I was at work when I got the phone call. My son had been in a horrific accident while he and my wife were away visiting family. He was riding on a small utility trailer when it flipped over and ended up landing on top of his head.
Three hours and many lane changes later I met my wife in the hospital lobby. We embraced and she held me tight for a moment. With tear filled eyes she whispered, "you need to prepare yourself."
I didn’t remember walking into the elevator. Nor did I remember my wife leading me by the hand to my son's bedside. But suddenly there we were, the three of us together. Several machines and monitors beeped as we looked on. He had wires attached all over his scalp like he was someone's science experiment.
Soon after I arrived a pair of doctors came in. An older looking one spoke first. The true scope of what happened hadn't hit me yet. I picked up on a few phrases like "multiple skull fractures" and "internal bleeding." The other doctor a young woman, told us that we might want to call any family or friends. His injuries were grave and the outlook wasn’t good.
As we both sat at his bedside, I started to think about how we got here. And about how unfair this whole thing was. The kid had a hard life growing up, even at the young age of 13. He'd been in and out of hospitals since he was 18 months old with various ailments.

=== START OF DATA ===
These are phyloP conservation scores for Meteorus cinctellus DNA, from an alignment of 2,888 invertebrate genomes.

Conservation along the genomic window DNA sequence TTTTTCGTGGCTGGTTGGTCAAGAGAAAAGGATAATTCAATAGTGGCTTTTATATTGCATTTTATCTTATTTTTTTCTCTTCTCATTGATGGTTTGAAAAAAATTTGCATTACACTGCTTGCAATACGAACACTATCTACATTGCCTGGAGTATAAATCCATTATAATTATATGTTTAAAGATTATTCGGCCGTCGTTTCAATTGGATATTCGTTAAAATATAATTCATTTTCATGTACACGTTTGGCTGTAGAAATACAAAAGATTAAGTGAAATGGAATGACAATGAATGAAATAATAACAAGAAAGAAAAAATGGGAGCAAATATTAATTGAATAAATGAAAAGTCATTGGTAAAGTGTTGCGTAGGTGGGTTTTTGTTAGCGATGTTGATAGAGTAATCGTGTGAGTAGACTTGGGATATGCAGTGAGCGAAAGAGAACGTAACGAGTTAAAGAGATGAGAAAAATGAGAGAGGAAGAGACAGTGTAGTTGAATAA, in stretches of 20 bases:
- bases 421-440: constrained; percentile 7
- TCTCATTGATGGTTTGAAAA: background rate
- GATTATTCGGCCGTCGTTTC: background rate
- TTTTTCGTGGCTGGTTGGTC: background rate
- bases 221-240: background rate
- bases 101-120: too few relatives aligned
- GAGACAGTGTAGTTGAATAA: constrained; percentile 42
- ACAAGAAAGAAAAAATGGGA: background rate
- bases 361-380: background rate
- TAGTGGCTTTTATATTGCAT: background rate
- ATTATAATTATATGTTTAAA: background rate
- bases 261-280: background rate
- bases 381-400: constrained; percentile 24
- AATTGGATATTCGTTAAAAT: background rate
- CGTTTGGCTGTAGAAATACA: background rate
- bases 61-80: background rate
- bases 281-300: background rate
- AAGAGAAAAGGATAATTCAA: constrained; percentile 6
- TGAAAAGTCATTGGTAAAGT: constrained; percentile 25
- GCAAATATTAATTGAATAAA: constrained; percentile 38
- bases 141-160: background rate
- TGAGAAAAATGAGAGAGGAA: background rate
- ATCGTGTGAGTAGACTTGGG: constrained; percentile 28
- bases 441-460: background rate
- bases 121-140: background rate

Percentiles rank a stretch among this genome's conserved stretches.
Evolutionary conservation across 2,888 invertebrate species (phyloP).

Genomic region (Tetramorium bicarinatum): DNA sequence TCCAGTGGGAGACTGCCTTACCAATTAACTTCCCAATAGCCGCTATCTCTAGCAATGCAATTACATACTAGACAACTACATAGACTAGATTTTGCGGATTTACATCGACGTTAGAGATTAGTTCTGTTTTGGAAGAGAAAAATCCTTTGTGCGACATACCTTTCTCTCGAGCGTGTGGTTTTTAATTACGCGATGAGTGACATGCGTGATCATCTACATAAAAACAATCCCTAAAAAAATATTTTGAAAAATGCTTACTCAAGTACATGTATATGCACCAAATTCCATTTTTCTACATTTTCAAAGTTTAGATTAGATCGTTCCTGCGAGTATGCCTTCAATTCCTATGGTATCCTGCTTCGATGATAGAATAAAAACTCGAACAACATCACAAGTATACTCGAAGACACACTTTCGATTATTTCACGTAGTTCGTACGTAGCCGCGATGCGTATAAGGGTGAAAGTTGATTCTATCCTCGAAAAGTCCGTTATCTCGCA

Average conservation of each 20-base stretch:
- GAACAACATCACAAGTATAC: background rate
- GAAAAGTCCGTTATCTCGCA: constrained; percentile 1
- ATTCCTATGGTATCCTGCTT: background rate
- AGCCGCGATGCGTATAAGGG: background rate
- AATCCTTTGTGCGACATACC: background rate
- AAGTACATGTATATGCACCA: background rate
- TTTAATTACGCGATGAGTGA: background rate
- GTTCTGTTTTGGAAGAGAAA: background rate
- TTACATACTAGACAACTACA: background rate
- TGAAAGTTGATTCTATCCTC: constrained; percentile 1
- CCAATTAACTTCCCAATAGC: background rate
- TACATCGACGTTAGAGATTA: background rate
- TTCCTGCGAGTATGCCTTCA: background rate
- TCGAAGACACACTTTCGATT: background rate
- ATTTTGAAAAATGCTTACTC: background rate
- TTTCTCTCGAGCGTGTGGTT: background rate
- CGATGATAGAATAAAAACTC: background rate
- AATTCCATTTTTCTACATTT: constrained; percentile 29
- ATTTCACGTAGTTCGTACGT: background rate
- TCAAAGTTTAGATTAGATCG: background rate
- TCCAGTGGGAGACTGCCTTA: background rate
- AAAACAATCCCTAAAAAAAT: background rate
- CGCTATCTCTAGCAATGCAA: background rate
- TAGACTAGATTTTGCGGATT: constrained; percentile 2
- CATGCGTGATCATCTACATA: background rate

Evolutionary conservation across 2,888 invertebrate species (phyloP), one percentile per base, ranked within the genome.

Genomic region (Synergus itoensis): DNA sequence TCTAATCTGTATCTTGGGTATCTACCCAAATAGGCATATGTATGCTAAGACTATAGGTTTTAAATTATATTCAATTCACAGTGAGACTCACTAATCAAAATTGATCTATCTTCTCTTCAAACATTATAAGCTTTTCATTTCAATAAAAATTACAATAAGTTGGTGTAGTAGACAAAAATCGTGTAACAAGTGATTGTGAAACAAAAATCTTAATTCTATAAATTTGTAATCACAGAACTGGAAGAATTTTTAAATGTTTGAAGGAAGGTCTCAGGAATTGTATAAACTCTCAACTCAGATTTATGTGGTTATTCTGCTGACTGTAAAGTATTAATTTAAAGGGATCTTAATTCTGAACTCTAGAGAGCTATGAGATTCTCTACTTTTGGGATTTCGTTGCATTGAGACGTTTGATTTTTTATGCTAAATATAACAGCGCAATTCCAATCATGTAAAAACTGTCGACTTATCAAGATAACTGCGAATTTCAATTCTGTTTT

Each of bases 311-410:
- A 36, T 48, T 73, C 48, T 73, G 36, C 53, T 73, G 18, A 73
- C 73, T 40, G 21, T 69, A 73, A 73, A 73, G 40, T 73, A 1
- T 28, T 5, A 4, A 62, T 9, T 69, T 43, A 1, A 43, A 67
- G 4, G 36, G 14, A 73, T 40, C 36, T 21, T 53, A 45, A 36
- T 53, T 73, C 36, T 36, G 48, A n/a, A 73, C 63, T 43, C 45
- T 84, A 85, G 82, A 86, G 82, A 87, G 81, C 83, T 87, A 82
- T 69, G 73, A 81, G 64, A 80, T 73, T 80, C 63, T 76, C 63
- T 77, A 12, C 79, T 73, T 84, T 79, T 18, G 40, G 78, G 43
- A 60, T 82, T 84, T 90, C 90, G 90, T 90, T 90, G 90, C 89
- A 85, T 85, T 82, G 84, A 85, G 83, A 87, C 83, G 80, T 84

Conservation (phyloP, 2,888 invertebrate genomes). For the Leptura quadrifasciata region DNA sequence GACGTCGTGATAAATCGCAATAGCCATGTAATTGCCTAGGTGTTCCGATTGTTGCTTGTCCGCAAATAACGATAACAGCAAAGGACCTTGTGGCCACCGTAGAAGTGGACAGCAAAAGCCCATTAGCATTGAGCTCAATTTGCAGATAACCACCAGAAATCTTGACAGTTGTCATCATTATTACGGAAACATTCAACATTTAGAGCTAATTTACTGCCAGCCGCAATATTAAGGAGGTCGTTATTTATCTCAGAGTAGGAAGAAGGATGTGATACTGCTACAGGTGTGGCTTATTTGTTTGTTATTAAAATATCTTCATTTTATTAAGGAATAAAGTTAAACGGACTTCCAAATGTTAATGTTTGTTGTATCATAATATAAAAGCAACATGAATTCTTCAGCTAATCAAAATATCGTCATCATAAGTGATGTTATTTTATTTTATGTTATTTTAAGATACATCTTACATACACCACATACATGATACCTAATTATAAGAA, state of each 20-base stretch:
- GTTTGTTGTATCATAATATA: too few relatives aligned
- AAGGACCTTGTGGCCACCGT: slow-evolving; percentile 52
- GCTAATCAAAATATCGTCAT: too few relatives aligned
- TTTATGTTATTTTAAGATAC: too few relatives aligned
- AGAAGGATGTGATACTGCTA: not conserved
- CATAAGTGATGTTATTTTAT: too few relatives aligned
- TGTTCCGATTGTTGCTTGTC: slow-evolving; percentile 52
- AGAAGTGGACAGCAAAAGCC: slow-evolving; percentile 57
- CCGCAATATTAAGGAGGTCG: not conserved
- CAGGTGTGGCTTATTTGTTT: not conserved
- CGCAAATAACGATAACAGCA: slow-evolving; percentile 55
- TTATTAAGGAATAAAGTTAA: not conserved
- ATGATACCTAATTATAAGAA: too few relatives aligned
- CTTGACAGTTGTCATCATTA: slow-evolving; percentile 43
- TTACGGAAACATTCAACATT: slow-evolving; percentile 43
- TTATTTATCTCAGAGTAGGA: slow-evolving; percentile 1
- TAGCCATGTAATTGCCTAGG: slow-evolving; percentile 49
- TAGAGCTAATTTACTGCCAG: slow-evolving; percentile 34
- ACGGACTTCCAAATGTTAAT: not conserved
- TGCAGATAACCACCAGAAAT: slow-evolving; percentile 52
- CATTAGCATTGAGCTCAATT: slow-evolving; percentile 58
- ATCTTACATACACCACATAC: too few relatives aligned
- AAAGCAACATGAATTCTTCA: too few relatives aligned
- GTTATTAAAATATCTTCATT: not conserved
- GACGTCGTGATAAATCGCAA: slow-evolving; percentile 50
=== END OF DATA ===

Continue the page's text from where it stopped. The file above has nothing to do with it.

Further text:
But it was a diagnosis he had received a few years ago that had hit his mother and me the hardest: autism. And the truth was I had been in complete denial about it the whole time ever since I first heard it four years ago.
He was on the higher end of the spectrum, but it hadn't made things any easier. Yes, he was bright for his age, always had been. But socially he was behind. He had a hard time making and keeping friends. And he was prone to fits of anger and embarrassing behavior in public.
I couldn’t even remember the last time we had gone out to a restaurant together as a family. The weight of the diagnosis was getting to us.
We tried different therapies but they never seemed to help for long. Medications were tricky as well. And now I would have to sit by helpless and watch my son die before my eyes.
The hours ticked away with doctors and nurses checking the machines. One was monitoring brainwave activity…there didn’t seem to be much going on there.
The hospital became our new home, with neither one of us wanting to leave his side.
Things came to a head one day when the doctors came in and said they needed to speak with us. "There hasn’t been any changes in his brainwave activity. We're sorry, but the truth is even if he somehow survives and regains consciousness, he's going to be a vegetable the rest of his life." They asked us if we would consider signing a consent form for organ donation.